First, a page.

Podcasting For Dummies
Book image
Explore Book Buy On Amazon
Podcasts are portable by nature, but with your laptop, you're talking about packing up the studio and working on location. So, you want to have a podcast that has that studio quality sound, but you want more than one microphone and to have a bit of control over the levels. This is when you would want to invest in a preamplifier or a pre-amp. To understand what a preamp is, you should learn a few more technical matters around microphones.

podcasting with laptop © radioshoot / Shutterstock.com

Microphones, be they condenser or dynamic, record their signals at mic-level. This is the signal created from the internal diaphragm moving back and forth against a magnet in a wire coil, generating an electrical signal. It’s a clean signal, but very weak. The best audio is recorded not at mic-level, but at line-level. You get line-level signals coming out of electric guitars, keyboards, and other instruments. To get a weaker mic-level signal boosted to the line-level signal, you need to give it a swift kick-in-the-pants. The preamp, sometimes a separate unit or built into a mixer board or a USB microphone, provides that kick to bring the mic-level signal to line-level without adding any noise to the original signal.

Now that you know what a preamp is, how about a few options for you to consider?

Mackie Onyx Blackjack

The Mackie Onyx Blackjack offers you all the power and reliability of a mixer in a small, compact design. The best part of working with this preamp is it has zero latency when recording. This means there is no delay for when you speak and when you hear your voice while recording. You can adjust the Blackjack’s buffer settings to maximize your computer’s processing ability as well.

Mackie Onyx Blackjack The Mackie Onyx Blackjack provides a boost to your incoming mic-level signal in a compact design, making it extremely portable.

Blackjack also offers podcasters:

  • A prepamp bus-powered via USB
  • Two XLR connections delivering 48V phantom power
  • A 25-degree inclination by design, allowing for full view of all controls at all times
  • An all-metal chassis that gives the Blackjack “built-like-a-tank” durability
  • Onboard analog-to-digital conversion, granting your amplified signal with the lowest noise and distortion possible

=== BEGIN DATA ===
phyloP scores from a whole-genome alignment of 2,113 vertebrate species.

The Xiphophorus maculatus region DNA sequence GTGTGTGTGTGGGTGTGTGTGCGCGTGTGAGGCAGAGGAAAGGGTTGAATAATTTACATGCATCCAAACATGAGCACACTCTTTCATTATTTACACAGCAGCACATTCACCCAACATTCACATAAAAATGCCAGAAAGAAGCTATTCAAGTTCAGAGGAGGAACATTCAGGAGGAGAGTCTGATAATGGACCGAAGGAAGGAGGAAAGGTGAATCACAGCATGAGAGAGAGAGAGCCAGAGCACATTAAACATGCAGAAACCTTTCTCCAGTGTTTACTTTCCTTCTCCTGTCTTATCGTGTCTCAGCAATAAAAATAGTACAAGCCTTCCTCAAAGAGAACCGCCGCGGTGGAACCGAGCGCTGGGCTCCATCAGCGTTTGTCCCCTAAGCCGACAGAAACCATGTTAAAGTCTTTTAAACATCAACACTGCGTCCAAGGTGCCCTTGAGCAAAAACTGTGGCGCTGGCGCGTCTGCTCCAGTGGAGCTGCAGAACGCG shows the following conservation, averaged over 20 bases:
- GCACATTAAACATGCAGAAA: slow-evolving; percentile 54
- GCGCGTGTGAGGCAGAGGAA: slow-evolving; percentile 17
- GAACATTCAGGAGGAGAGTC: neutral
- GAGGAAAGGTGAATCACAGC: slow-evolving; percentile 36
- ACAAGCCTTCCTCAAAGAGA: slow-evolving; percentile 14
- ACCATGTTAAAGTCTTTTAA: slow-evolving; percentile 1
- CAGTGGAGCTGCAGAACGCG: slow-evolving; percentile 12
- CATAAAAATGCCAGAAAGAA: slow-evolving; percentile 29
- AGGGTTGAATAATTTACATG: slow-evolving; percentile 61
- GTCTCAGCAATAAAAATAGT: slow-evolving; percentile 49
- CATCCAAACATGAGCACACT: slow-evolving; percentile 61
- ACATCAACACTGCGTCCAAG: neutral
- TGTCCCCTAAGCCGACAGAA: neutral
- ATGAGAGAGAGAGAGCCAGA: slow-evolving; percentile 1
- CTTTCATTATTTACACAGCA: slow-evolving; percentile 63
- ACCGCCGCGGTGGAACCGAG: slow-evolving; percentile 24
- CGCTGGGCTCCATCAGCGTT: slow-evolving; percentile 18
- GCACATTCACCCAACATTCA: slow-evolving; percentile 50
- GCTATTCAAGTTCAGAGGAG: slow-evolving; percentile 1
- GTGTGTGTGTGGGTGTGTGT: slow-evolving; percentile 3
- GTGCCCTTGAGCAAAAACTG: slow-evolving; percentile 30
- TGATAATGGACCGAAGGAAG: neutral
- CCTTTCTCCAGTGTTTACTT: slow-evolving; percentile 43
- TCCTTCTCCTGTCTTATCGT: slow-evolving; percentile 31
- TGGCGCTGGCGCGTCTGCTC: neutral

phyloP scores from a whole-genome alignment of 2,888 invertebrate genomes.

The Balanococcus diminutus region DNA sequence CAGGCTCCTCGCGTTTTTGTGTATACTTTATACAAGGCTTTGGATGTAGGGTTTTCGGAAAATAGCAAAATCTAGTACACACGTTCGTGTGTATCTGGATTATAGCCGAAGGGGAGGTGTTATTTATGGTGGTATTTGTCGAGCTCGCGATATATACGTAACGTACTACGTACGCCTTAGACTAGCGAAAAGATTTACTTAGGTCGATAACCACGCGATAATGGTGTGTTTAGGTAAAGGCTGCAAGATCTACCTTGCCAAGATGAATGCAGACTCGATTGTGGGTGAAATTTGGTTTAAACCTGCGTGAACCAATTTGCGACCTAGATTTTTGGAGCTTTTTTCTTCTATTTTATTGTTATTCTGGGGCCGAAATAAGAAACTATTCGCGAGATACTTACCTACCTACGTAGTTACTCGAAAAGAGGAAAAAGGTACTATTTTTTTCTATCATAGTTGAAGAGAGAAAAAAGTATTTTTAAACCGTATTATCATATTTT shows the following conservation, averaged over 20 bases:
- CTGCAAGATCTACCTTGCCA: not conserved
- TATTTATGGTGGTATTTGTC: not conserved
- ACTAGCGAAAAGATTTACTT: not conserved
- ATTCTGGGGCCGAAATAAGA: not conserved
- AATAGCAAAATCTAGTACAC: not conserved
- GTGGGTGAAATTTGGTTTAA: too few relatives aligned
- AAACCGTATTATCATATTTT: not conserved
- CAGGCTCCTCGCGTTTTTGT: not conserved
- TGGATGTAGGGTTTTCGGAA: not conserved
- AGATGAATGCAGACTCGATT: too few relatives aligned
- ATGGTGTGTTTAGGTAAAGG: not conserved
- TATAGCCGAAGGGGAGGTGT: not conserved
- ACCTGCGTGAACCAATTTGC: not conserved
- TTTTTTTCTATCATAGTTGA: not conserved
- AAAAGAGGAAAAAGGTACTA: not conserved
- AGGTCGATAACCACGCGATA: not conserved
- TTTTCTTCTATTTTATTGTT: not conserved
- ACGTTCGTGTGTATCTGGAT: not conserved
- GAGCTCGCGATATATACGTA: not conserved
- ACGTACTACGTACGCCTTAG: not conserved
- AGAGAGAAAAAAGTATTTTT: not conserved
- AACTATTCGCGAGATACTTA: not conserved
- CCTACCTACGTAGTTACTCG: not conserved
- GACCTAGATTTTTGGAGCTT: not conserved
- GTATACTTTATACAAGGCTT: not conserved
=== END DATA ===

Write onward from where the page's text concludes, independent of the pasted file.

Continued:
Shure MVi

Shure Audio is no stranger to setting the bar for audio engineering and recording on looking at the prevalence and relevance of its audio gear. With the rise of podcasting, Shure set out to create gear that would capture quality sound, and the MVi is a compact, USB-powered preamp ready to power your microphone (or microphones, if you employ a splitter) accordingly.

The MVi offers a podcaster-on-the-go:

  • USB connectivity for easy plug-and-play, with optional iOS connectivity with iPhones and iPads
  • Touch-sensetive panel for control over five different DSP presets, headphone volume, and more
  • Built-in headphone jack for real-time monitoring
  • One XLR connection offering 48V phantom power option
Shure's MVi Shure’s MVi, part of the MOTIV series of audio gear, is a preamp designed with desktop computers and mobile devices in mind.

If you want to record on location, you could use studio condenser mics, which, because of their sensitivity, will pick up a lot of the background, setting a nice ambiance for your podcast. Depending on your environment, though, there might be too much ambiance for your interview. This is why, in most on-location settings, dynamic mics are preferred. You will still get some background noise, but not as pronounced when using studio condenser mics.

The Shure MVi can serve as a preamp for up to two microphones, powered by USB, similar to the Onyx Blackjack. With an even more compact design, the MVi makes your portable studio even more so.

About This Article

This article can be found in the category: